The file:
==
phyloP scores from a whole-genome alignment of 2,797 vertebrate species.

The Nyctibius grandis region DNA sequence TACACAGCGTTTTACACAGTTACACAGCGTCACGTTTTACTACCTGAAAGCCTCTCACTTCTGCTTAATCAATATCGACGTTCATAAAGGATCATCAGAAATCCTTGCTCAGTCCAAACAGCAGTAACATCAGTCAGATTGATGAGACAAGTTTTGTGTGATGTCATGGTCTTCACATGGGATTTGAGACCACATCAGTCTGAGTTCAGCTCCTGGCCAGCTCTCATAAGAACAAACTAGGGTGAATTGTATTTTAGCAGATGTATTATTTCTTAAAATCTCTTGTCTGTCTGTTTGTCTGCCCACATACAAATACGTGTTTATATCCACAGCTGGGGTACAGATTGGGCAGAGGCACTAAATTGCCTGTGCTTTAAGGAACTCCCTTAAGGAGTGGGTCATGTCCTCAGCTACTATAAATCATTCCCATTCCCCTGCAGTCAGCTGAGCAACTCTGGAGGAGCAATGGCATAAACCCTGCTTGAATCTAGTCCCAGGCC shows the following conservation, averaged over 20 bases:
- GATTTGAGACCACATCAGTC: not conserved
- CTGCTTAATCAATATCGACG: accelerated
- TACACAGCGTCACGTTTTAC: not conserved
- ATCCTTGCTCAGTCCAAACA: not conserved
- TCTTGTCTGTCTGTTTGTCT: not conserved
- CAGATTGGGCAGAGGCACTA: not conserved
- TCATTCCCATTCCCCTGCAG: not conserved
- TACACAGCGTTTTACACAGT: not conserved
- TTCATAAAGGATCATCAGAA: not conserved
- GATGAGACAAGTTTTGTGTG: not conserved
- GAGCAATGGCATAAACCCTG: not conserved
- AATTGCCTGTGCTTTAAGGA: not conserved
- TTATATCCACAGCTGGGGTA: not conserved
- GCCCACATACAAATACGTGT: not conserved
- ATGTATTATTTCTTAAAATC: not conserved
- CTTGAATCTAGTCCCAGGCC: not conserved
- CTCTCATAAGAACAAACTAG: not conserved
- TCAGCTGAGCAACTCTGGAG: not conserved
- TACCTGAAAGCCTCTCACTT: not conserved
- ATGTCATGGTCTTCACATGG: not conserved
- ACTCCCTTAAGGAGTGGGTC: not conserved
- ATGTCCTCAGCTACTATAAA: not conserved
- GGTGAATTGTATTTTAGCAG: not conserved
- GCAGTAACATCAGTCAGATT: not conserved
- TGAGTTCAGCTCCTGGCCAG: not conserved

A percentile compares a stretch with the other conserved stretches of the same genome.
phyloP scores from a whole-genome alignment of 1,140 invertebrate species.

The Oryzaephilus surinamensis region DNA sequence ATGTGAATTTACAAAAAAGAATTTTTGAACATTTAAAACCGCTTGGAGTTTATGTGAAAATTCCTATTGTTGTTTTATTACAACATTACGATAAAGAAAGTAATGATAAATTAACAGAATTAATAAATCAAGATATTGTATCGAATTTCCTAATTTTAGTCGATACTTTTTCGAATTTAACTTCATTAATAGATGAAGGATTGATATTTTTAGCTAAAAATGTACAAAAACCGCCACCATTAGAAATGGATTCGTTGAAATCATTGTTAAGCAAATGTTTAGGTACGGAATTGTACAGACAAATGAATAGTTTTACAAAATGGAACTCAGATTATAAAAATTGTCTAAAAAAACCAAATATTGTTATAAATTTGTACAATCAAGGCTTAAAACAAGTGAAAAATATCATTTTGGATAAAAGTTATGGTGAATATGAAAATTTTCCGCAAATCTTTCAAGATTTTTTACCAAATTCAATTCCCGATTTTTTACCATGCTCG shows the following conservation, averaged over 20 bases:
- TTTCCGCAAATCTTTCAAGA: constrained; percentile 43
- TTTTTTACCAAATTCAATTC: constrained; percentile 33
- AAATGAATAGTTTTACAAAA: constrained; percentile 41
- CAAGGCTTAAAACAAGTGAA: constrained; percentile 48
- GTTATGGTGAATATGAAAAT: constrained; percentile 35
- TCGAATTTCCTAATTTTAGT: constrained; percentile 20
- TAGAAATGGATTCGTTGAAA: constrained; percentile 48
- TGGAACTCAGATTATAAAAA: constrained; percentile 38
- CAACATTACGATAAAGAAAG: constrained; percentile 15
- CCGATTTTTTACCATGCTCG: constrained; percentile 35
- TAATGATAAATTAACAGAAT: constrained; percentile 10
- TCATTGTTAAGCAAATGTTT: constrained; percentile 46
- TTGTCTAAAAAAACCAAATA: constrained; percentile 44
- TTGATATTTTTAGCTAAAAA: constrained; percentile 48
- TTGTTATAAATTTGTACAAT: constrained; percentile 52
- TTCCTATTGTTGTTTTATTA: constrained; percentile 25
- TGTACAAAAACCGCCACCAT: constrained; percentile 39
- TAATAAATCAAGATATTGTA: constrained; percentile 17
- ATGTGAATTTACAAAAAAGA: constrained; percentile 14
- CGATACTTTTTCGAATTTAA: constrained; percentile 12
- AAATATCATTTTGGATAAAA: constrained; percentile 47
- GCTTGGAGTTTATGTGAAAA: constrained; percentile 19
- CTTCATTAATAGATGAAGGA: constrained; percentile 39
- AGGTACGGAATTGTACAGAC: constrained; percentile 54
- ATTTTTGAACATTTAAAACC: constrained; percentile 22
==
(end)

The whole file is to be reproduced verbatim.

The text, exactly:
phyloP scores from a whole-genome alignment of 2,797 vertebrate species.

The Nyctibius grandis region DNA sequence TACACAGCGTTTTACACAGTTACACAGCGTCACGTTTTACTACCTGAAAGCCTCTCACTTCTGCTTAATCAATATCGACGTTCATAAAGGATCATCAGAAATCCTTGCTCAGTCCAAACAGCAGTAACATCAGTCAGATTGATGAGACAAGTTTTGTGTGATGTCATGGTCTTCACATGGGATTTGAGACCACATCAGTCTGAGTTCAGCTCCTGGCCAGCTCTCATAAGAACAAACTAGGGTGAATTGTATTTTAGCAGATGTATTATTTCTTAAAATCTCTTGTCTGTCTGTTTGTCTGCCCACATACAAATACGTGTTTATATCCACAGCTGGGGTACAGATTGGGCAGAGGCACTAAATTGCCTGTGCTTTAAGGAACTCCCTTAAGGAGTGGGTCATGTCCTCAGCTACTATAAATCATTCCCATTCCCCTGCAGTCAGCTGAGCAACTCTGGAGGAGCAATGGCATAAACCCTGCTTGAATCTAGTCCCAGGCC shows the following conservation, averaged over 20 bases:
- GATTTGAGACCACATCAGTC: not conserved
- CTGCTTAATCAATATCGACG: accelerated
- TACACAGCGTCACGTTTTAC: not conserved
- ATCCTTGCTCAGTCCAAACA: not conserved
- TCTTGTCTGTCTGTTTGTCT: not conserved
- CAGATTGGGCAGAGGCACTA: not conserved
- TCATTCCCATTCCCCTGCAG: not conserved
- TACACAGCGTTTTACACAGT: not conserved
- TTCATAAAGGATCATCAGAA: not conserved
- GATGAGACAAGTTTTGTGTG: not conserved
- GAGCAATGGCATAAACCCTG: not conserved
- AATTGCCTGTGCTTTAAGGA: not conserved
- TTATATCCACAGCTGGGGTA: not conserved
- GCCCACATACAAATACGTGT: not conserved
- ATGTATTATTTCTTAAAATC: not conserved
- CTTGAATCTAGTCCCAGGCC: not conserved
- CTCTCATAAGAACAAACTAG: not conserved
- TCAGCTGAGCAACTCTGGAG: not conserved
- TACCTGAAAGCCTCTCACTT: not conserved
- ATGTCATGGTCTTCACATGG: not conserved
- ACTCCCTTAAGGAGTGGGTC: not conserved
- ATGTCCTCAGCTACTATAAA: not conserved
- GGTGAATTGTATTTTAGCAG: not conserved
- GCAGTAACATCAGTCAGATT: not conserved
- TGAGTTCAGCTCCTGGCCAG: not conserved

A percentile compares a stretch with the other conserved stretches of the same genome.
phyloP scores from a whole-genome alignment of 1,140 invertebrate species.

The Oryzaephilus surinamensis region DNA sequence ATGTGAATTTACAAAAAAGAATTTTTGAACATTTAAAACCGCTTGGAGTTTATGTGAAAATTCCTATTGTTGTTTTATTACAACATTACGATAAAGAAAGTAATGATAAATTAACAGAATTAATAAATCAAGATATTGTATCGAATTTCCTAATTTTAGTCGATACTTTTTCGAATTTAACTTCATTAATAGATGAAGGATTGATATTTTTAGCTAAAAATGTACAAAAACCGCCACCATTAGAAATGGATTCGTTGAAATCATTGTTAAGCAAATGTTTAGGTACGGAATTGTACAGACAAATGAATAGTTTTACAAAATGGAACTCAGATTATAAAAATTGTCTAAAAAAACCAAATATTGTTATAAATTTGTACAATCAAGGCTTAAAACAAGTGAAAAATATCATTTTGGATAAAAGTTATGGTGAATATGAAAATTTTCCGCAAATCTTTCAAGATTTTTTACCAAATTCAATTCCCGATTTTTTACCATGCTCG shows the following conservation, averaged over 20 bases:
- TTTCCGCAAATCTTTCAAGA: constrained; percentile 43
- TTTTTTACCAAATTCAATTC: constrained; percentile 33
- AAATGAATAGTTTTACAAAA: constrained; percentile 41
- CAAGGCTTAAAACAAGTGAA: constrained; percentile 48
- GTTATGGTGAATATGAAAAT: constrained; percentile 35
- TCGAATTTCCTAATTTTAGT: constrained; percentile 20
- TAGAAATGGATTCGTTGAAA: constrained; percentile 48
- TGGAACTCAGATTATAAAAA: constrained; percentile 38
- CAACATTACGATAAAGAAAG: constrained; percentile 15
- CCGATTTTTTACCATGCTCG: constrained; percentile 35
- TAATGATAAATTAACAGAAT: constrained; percentile 10
- TCATTGTTAAGCAAATGTTT: constrained; percentile 46
- TTGTCTAAAAAAACCAAATA: constrained; percentile 44
- TTGATATTTTTAGCTAAAAA: constrained; percentile 48
- TTGTTATAAATTTGTACAAT: constrained; percentile 52
- TTCCTATTGTTGTTTTATTA: constrained; percentile 25
- TGTACAAAAACCGCCACCAT: constrained; percentile 39
- TAATAAATCAAGATATTGTA: constrained; percentile 17
- ATGTGAATTTACAAAAAAGA: constrained; percentile 14
- CGATACTTTTTCGAATTTAA: constrained; percentile 12
- AAATATCATTTTGGATAAAA: constrained; percentile 47
- GCTTGGAGTTTATGTGAAAA: constrained; percentile 19
- CTTCATTAATAGATGAAGGA: constrained; percentile 39
- AGGTACGGAATTGTACAGAC: constrained; percentile 54
- ATTTTTGAACATTTAAAACC: constrained; percentile 22